Let’s start in the middle (of things)

In the beginning was the word. In the middle was the story. Many ancient epic poems are known to begin in the middle of things, in medias res. Homer’s Iliad and Odyssey, Virgil’s Aeneid all begin ‘into the thickst’ (Thomas Drant), at a point in the narrative where things had already moved significantly from the beginning. … Continue reading Let’s start in the middle (of things)

Dante on the beach (and the migrants)

One of the most beautiful expressions of mankind’s common condition and destiny is in the second canto of Dante’s Purgatorio. It also represents Dante’s criticism of xenophobia and nativism, themes which resonate, most loudly, with us today. Canto 2 of Purgatorio is set on the beach between the funneled Hell and the conical Purgatory. It … Continue reading Dante on the beach (and the migrants)

Dante, Virgil, Minos and the hall of mirrors

My developing interest in Dante led a few weeks ago to a reflection on his narrative powers of expression and the way he breaks the canons of storytelling in order to bring out new possibilities and new narrative angles of attack. This is noticeable in the way he programs (or better yet engineers) his own projection in the … Continue reading Dante, Virgil, Minos and the hall of mirrors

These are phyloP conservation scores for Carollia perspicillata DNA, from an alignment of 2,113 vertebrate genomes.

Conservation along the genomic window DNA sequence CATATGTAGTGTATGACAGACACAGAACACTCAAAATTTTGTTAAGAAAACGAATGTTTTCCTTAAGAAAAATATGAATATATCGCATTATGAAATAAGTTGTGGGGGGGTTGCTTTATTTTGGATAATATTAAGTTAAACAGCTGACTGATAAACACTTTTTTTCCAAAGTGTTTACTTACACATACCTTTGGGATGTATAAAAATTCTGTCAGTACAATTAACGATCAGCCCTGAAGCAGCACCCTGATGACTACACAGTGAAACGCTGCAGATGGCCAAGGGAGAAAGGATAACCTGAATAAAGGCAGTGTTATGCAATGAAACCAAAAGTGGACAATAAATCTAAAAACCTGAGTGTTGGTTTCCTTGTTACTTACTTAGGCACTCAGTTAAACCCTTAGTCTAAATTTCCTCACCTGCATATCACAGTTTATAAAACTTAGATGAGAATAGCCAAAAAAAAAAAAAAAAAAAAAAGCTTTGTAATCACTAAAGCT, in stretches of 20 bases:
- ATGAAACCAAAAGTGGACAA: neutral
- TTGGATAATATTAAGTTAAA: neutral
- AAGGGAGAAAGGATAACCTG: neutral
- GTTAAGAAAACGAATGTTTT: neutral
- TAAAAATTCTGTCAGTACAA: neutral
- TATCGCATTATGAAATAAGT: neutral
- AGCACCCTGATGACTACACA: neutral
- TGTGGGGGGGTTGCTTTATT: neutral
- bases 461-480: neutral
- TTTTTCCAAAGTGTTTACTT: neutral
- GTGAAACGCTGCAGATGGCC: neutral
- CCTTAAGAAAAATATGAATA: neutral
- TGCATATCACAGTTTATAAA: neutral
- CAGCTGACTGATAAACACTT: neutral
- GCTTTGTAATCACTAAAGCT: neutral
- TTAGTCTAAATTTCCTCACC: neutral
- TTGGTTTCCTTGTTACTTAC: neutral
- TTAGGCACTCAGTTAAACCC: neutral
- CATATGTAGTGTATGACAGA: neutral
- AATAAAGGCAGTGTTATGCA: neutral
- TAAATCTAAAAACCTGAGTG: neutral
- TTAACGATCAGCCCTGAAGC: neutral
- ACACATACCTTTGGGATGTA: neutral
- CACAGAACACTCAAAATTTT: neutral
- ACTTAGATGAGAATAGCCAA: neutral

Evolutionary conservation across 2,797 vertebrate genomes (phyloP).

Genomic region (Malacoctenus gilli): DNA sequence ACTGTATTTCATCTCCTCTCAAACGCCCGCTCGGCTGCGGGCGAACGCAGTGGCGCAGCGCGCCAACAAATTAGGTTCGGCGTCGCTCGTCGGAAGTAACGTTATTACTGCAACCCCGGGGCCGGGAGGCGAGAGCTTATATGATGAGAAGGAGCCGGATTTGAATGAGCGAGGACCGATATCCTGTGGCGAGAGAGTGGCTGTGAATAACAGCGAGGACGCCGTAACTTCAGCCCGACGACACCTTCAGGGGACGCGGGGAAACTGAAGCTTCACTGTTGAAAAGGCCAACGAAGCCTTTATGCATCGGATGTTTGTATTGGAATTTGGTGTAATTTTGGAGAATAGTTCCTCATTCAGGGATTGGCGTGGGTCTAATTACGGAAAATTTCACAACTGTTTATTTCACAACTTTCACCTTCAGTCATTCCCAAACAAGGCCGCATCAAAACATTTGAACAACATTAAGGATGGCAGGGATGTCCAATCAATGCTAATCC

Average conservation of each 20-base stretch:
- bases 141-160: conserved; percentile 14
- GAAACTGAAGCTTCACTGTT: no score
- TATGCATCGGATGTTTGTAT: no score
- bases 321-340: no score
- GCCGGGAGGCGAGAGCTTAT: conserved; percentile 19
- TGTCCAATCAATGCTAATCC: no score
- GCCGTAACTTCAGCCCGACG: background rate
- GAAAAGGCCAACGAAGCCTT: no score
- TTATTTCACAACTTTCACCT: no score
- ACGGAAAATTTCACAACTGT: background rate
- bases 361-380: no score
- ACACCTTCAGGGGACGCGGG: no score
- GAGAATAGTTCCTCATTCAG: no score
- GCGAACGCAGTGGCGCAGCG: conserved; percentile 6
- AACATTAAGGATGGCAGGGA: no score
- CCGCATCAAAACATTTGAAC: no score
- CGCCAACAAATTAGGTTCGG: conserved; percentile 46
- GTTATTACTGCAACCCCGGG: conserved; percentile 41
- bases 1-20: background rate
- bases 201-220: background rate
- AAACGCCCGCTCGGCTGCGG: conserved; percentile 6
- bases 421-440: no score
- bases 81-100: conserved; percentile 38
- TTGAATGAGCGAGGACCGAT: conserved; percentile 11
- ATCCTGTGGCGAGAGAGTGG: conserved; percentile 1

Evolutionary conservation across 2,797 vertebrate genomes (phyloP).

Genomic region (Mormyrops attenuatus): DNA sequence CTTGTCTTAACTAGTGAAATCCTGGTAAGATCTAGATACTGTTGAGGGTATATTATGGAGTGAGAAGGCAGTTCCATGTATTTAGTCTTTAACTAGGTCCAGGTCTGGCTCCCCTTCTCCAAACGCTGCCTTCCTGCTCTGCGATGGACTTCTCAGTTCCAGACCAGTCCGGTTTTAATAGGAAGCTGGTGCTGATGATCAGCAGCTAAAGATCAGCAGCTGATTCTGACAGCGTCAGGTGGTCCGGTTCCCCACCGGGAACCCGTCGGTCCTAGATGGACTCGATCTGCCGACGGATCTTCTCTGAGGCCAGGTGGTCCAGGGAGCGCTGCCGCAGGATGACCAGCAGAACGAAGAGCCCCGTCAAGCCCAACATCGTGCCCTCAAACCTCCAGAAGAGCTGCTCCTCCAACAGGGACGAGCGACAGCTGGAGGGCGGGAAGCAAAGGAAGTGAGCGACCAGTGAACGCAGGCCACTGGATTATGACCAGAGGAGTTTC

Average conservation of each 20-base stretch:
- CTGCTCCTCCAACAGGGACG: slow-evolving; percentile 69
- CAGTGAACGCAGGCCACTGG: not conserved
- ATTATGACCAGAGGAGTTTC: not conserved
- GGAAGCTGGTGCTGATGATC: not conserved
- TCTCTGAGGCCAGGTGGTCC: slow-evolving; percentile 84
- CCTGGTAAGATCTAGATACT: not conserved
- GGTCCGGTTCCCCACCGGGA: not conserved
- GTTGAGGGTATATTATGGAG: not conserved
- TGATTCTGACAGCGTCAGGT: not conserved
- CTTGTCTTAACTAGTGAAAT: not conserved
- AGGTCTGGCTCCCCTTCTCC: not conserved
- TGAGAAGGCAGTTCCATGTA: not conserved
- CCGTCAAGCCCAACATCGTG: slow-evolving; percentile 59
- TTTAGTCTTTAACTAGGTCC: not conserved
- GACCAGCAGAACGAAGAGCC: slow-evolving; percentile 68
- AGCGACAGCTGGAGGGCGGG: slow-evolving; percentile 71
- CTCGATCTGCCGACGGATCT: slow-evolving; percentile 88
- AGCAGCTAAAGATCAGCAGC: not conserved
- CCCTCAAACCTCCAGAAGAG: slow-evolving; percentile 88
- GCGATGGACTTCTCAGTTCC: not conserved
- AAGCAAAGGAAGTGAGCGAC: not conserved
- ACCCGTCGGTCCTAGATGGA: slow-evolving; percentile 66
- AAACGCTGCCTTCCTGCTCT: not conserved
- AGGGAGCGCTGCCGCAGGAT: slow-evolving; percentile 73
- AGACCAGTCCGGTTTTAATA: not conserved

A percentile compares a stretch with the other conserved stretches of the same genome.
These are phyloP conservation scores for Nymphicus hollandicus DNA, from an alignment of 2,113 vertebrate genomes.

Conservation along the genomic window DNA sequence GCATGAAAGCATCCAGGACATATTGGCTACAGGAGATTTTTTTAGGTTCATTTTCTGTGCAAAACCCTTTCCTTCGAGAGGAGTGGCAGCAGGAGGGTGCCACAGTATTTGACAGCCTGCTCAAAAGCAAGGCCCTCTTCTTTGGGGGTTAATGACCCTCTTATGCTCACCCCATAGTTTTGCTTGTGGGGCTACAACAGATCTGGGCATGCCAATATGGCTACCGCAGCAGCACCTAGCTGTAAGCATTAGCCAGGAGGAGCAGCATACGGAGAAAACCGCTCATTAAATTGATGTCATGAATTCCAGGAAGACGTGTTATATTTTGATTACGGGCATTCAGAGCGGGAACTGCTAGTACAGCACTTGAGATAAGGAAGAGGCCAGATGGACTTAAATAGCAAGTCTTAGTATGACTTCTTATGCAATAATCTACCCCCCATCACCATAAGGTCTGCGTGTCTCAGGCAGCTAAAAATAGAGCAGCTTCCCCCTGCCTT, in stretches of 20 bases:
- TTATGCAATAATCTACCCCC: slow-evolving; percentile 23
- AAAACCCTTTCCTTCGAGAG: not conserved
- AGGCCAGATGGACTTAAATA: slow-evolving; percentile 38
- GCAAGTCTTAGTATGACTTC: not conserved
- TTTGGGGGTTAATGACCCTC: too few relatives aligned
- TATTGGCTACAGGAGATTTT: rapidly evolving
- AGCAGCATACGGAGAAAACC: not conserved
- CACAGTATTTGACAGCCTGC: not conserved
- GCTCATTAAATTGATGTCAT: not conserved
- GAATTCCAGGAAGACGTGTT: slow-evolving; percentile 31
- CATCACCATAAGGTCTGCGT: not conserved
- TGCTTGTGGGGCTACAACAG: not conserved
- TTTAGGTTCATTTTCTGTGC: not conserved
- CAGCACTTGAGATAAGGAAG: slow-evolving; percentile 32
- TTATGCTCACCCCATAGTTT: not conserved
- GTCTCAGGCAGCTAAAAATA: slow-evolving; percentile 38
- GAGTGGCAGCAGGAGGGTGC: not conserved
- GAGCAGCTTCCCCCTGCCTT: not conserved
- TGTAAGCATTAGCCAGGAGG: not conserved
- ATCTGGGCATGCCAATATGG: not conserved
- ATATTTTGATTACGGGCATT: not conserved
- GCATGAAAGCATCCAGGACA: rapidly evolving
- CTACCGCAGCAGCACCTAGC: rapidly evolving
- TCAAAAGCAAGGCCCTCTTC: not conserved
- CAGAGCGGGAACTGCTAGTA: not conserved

When Dante’s Commedia became divine

Dante may have been the most imaginative and transgressive medieval poet, but he was also one of the most immodest authors since Antiquity. It is well known that what we came to call ‘The Divine Comedy’ (“La Divina Commedia“) was initially known simply as ‘La Commedia di Dante Alaghieri di Fiorenze‘. It was Boccaccio who later … Continue reading When Dante’s Commedia became divine